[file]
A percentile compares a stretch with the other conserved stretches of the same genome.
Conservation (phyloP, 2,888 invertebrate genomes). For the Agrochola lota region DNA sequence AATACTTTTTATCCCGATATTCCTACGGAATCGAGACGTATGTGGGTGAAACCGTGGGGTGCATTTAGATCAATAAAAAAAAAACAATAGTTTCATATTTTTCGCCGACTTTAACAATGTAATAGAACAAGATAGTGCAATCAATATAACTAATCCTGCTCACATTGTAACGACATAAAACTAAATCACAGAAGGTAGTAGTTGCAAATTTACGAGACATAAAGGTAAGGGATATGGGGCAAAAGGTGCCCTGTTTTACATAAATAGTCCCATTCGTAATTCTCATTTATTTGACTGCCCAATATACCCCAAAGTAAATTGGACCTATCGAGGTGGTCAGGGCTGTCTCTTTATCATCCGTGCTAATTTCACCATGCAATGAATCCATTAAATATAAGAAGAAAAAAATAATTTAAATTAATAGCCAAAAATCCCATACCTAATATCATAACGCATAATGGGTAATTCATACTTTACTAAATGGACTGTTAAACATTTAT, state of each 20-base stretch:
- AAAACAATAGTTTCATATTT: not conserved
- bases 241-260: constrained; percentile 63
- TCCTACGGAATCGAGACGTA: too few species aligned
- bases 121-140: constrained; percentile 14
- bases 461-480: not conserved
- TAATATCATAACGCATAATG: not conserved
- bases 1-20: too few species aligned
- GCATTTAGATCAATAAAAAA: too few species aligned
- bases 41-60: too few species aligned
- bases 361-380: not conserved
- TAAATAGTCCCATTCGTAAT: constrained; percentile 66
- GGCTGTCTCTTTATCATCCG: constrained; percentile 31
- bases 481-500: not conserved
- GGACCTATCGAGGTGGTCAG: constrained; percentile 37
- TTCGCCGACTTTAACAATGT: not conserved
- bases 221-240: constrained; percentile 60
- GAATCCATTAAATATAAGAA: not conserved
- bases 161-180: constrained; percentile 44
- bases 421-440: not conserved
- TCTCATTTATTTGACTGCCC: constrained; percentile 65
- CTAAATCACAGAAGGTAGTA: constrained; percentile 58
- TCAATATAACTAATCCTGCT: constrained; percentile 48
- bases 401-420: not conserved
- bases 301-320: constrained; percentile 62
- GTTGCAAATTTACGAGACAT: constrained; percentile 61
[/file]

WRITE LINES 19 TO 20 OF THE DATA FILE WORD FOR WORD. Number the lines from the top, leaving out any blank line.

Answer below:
- GAATCCATTAAATATAAGAA: not conserved
- bases 161-180: constrained; percentile 44